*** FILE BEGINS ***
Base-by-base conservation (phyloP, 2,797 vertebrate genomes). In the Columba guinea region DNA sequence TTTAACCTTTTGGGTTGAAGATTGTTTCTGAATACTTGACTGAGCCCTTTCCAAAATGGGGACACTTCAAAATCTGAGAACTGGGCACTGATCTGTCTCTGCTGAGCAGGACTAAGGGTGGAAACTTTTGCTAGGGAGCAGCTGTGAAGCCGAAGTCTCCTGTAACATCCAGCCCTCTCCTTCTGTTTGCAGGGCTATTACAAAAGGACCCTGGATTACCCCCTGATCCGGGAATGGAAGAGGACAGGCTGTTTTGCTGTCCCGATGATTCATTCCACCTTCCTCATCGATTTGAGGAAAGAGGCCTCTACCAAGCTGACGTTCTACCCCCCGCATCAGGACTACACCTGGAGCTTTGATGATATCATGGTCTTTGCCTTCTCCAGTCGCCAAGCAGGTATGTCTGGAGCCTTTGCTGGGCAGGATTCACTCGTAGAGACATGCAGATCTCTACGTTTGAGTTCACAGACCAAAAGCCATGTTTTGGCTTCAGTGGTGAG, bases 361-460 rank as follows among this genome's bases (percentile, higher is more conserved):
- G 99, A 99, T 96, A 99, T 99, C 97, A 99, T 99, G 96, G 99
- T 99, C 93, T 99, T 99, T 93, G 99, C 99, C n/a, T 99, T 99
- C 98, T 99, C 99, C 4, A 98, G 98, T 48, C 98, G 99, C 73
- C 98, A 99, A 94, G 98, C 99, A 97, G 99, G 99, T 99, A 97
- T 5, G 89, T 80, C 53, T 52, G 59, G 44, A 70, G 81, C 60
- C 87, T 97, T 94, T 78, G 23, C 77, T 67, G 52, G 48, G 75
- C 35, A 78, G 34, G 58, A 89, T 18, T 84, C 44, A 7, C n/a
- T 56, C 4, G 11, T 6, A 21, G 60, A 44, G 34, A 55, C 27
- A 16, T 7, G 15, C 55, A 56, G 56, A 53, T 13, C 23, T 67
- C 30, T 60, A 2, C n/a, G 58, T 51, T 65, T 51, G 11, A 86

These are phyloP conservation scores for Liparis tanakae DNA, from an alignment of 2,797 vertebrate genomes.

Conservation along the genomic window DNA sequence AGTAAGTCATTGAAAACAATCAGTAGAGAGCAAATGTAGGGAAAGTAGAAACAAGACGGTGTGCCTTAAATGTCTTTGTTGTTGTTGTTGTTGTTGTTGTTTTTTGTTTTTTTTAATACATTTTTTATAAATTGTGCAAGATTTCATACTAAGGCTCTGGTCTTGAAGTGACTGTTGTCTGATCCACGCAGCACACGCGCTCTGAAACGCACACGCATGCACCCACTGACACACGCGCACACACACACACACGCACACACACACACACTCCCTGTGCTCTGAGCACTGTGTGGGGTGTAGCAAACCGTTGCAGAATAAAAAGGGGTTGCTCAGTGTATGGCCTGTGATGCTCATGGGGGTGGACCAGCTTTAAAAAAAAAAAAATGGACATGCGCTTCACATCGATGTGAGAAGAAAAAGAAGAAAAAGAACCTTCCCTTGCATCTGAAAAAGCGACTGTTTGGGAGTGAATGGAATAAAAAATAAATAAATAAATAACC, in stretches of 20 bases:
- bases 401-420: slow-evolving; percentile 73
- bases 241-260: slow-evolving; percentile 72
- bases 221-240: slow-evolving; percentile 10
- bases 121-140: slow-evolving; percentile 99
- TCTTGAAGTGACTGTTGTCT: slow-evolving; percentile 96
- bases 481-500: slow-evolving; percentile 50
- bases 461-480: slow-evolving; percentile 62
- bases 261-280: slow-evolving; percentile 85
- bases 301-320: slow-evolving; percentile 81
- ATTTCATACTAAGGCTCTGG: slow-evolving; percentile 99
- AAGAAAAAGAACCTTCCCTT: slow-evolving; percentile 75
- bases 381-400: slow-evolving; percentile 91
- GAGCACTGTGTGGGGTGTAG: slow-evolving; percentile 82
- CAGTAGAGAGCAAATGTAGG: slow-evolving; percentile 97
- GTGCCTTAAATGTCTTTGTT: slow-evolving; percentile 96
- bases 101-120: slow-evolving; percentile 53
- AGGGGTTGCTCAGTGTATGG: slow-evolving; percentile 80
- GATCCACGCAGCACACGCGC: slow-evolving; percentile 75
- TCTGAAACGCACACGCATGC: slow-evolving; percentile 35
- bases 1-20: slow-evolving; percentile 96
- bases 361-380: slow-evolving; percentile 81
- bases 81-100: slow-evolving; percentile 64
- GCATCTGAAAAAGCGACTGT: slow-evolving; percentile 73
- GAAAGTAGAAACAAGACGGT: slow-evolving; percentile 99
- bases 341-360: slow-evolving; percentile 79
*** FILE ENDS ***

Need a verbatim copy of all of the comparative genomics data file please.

Base-by-base conservation (phyloP, 2,797 vertebrate genomes). In the Columba guinea region DNA sequence TTTAACCTTTTGGGTTGAAGATTGTTTCTGAATACTTGACTGAGCCCTTTCCAAAATGGGGACACTTCAAAATCTGAGAACTGGGCACTGATCTGTCTCTGCTGAGCAGGACTAAGGGTGGAAACTTTTGCTAGGGAGCAGCTGTGAAGCCGAAGTCTCCTGTAACATCCAGCCCTCTCCTTCTGTTTGCAGGGCTATTACAAAAGGACCCTGGATTACCCCCTGATCCGGGAATGGAAGAGGACAGGCTGTTTTGCTGTCCCGATGATTCATTCCACCTTCCTCATCGATTTGAGGAAAGAGGCCTCTACCAAGCTGACGTTCTACCCCCCGCATCAGGACTACACCTGGAGCTTTGATGATATCATGGTCTTTGCCTTCTCCAGTCGCCAAGCAGGTATGTCTGGAGCCTTTGCTGGGCAGGATTCACTCGTAGAGACATGCAGATCTCTACGTTTGAGTTCACAGACCAAAAGCCATGTTTTGGCTTCAGTGGTGAG, bases 361-460 rank as follows among this genome's bases (percentile, higher is more conserved):
- G 99, A 99, T 96, A 99, T 99, C 97, A 99, T 99, G 96, G 99
- T 99, C 93, T 99, T 99, T 93, G 99, C 99, C n/a, T 99, T 99
- C 98, T 99, C 99, C 4, A 98, G 98, T 48, C 98, G 99, C 73
- C 98, A 99, A 94, G 98, C 99, A 97, G 99, G 99, T 99, A 97
- T 5, G 89, T 80, C 53, T 52, G 59, G 44, A 70, G 81, C 60
- C 87, T 97, T 94, T 78, G 23, C 77, T 67, G 52, G 48, G 75
- C 35, A 78, G 34, G 58, A 89, T 18, T 84, C 44, A 7, C n/a
- T 56, C 4, G 11, T 6, A 21, G 60, A 44, G 34, A 55, C 27
- A 16, T 7, G 15, C 55, A 56, G 56, A 53, T 13, C 23, T 67
- C 30, T 60, A 2, C n/a, G 58, T 51, T 65, T 51, G 11, A 86

These are phyloP conservation scores for Liparis tanakae DNA, from an alignment of 2,797 vertebrate genomes.

Conservation along the genomic window DNA sequence AGTAAGTCATTGAAAACAATCAGTAGAGAGCAAATGTAGGGAAAGTAGAAACAAGACGGTGTGCCTTAAATGTCTTTGTTGTTGTTGTTGTTGTTGTTGTTTTTTGTTTTTTTTAATACATTTTTTATAAATTGTGCAAGATTTCATACTAAGGCTCTGGTCTTGAAGTGACTGTTGTCTGATCCACGCAGCACACGCGCTCTGAAACGCACACGCATGCACCCACTGACACACGCGCACACACACACACACGCACACACACACACACTCCCTGTGCTCTGAGCACTGTGTGGGGTGTAGCAAACCGTTGCAGAATAAAAAGGGGTTGCTCAGTGTATGGCCTGTGATGCTCATGGGGGTGGACCAGCTTTAAAAAAAAAAAAATGGACATGCGCTTCACATCGATGTGAGAAGAAAAAGAAGAAAAAGAACCTTCCCTTGCATCTGAAAAAGCGACTGTTTGGGAGTGAATGGAATAAAAAATAAATAAATAAATAACC, in stretches of 20 bases:
- bases 401-420: slow-evolving; percentile 73
- bases 241-260: slow-evolving; percentile 72
- bases 221-240: slow-evolving; percentile 10
- bases 121-140: slow-evolving; percentile 99
- TCTTGAAGTGACTGTTGTCT: slow-evolving; percentile 96
- bases 481-500: slow-evolving; percentile 50
- bases 461-480: slow-evolving; percentile 62
- bases 261-280: slow-evolving; percentile 85
- bases 301-320: slow-evolving; percentile 81
- ATTTCATACTAAGGCTCTGG: slow-evolving; percentile 99
- AAGAAAAAGAACCTTCCCTT: slow-evolving; percentile 75
- bases 381-400: slow-evolving; percentile 91
- GAGCACTGTGTGGGGTGTAG: slow-evolving; percentile 82
- CAGTAGAGAGCAAATGTAGG: slow-evolving; percentile 97
- GTGCCTTAAATGTCTTTGTT: slow-evolving; percentile 96
- bases 101-120: slow-evolving; percentile 53
- AGGGGTTGCTCAGTGTATGG: slow-evolving; percentile 80
- GATCCACGCAGCACACGCGC: slow-evolving; percentile 75
- TCTGAAACGCACACGCATGC: slow-evolving; percentile 35
- bases 1-20: slow-evolving; percentile 96
- bases 361-380: slow-evolving; percentile 81
- bases 81-100: slow-evolving; percentile 64
- GCATCTGAAAAAGCGACTGT: slow-evolving; percentile 73
- GAAAGTAGAAACAAGACGGT: slow-evolving; percentile 99
- bases 341-360: slow-evolving; percentile 79